5 October 2023: Services output still falling overall

5 October 2023: Services output still falling overall


  • Sunak scraps the rest of HS2, and declares himself “Thatcher’s heir”
  • ISM data shows a slight cooling of the economy
  • Private sector demand continues to fall
GBP – Market Commentary

Private sector consumption remains still weak

The Prime Minister shocked no one yesterday by announcing that he has decided to axe the Birmingham to Manchester phase of HS2.

Against a growing backlash from former Prime Ministers, politicians and business leaders Rishi Sunak made a vow to invest the thirty-six billion pounds that will be saved in infrastructure projects specifically tailored for the north.

In trying to explain the unexplainable Sunak said that the facts of the project had simply changed.

He announced several other initiatives that are potential vote winners, but they will all be overshadowed by the latest and possibly most decisive “volte-face” from a government that has become synonymous with such actions.

Ironically, the conference that was held in Manchester, was the first Sunak addressed as the leader and given the level of criticism over what has been termed as “abandoning the people of the north” by Manchester Mayor Andy Burnham and “simply wrong” by former Prime Minister David Cameron.

In purely economic terms axing the northern leg can easily be justified by the cost savings that will be made. But this is a huge gamble and in saying that the Government is “on track” to win next year’s election Sunak is risking a total wipeout of the gains the Conservatives made in the “Red Wall” constituencies that had voted Labour for generations and will now feel that their belief in the levelling up process has been betrayed.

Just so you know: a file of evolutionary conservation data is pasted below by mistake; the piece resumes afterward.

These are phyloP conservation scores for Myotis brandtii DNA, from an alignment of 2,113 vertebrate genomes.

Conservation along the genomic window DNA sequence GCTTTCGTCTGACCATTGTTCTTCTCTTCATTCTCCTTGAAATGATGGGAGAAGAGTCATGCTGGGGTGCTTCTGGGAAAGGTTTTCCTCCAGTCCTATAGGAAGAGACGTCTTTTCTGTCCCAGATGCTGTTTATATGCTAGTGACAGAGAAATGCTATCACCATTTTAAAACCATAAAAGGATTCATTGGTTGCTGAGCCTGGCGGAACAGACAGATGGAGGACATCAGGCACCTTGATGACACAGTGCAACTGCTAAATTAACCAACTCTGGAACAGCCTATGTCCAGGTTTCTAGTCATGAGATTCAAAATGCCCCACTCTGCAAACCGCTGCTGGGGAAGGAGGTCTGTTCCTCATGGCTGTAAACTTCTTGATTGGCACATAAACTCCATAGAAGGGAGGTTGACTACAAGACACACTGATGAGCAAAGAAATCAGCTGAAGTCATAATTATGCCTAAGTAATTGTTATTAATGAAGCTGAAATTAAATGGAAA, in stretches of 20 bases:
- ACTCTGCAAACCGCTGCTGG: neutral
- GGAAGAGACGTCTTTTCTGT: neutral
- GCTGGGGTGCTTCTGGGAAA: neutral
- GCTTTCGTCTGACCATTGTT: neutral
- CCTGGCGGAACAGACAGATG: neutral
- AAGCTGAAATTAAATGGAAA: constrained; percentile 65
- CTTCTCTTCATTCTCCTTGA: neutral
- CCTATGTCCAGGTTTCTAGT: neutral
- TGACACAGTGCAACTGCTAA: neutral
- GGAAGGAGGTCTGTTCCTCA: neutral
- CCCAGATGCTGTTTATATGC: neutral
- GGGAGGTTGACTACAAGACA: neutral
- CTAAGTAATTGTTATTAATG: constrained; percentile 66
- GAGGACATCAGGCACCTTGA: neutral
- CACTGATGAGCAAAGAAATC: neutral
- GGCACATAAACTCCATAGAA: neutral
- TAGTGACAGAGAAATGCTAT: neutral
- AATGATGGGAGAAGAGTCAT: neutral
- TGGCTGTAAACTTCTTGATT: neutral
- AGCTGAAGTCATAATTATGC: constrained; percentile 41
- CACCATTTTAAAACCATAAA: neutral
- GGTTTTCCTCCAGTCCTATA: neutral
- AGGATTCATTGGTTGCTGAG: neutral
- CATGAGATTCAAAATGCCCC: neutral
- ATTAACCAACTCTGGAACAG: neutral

The next few months will be critical as the preparations begin in earnest for the election.

Next week, the Labour Party will have the chance to respond and set its agenda when it holds its annual conference in Liverpool, a city that has seen its fair share of let-downs from Westminster.

The Public Policy Research think tank criticised the recent changes made to the “Green Agenda” by the Government saying that a huge investment opportunity and potential boost to the economy had been missed.

Yesterday’s data released showed that output from the services sector, the main driver of the economy, picked up slightly in September. It is now on the brink of a monthly expansion rising from 47.2 to 49.3. This created a positive outcome for the composite index which combines both services and manufacturing which rose to 48.5 from 46.8 previously. Both surpassed market expectations and gave a welcome boost to the economy as it enters a potentially difficult fourth quarter.

Sterling reacted positively to the data, breaking a run of daily falls, reaching 1.2177 and closing at 1.2135.

USD – Market Commentary

Private sector jobs data well below expectations

A soft landing for any economy is a challenging task to achieve but in the case of the U.S., it would be close to a miracle.

The economy is made up of so many “moving parts” that to get them all to line up is an incredible feat.

It justifies the faith shown in Jerome Powell, a life-long member of the Republican Party, by a Democrat President who has prided himself in surrounding himself with “good and talented people.”

It may very well be that the lowering of inflation that has been achieved by a long yet controlled cycle of interest rate hikes and the gradual fall in job creation is a fluke or a freak of nature.

Powell nonetheless deserves a large slice of the credit for facing up to a hostile Congress and “sticking to the principles that got him job in the first place and made him able to beguile The Senate into approving his second term.

While there are still those who believe that the economy is still staging into the chasm of a recession, the data speaks to a different path.

While inflation will continue to be well above the 2% target, it is considered that monetary policy tightening that is already in the system will bring it down, even if there are occasional “upwards reversals” caused by the recent increase in the oil price.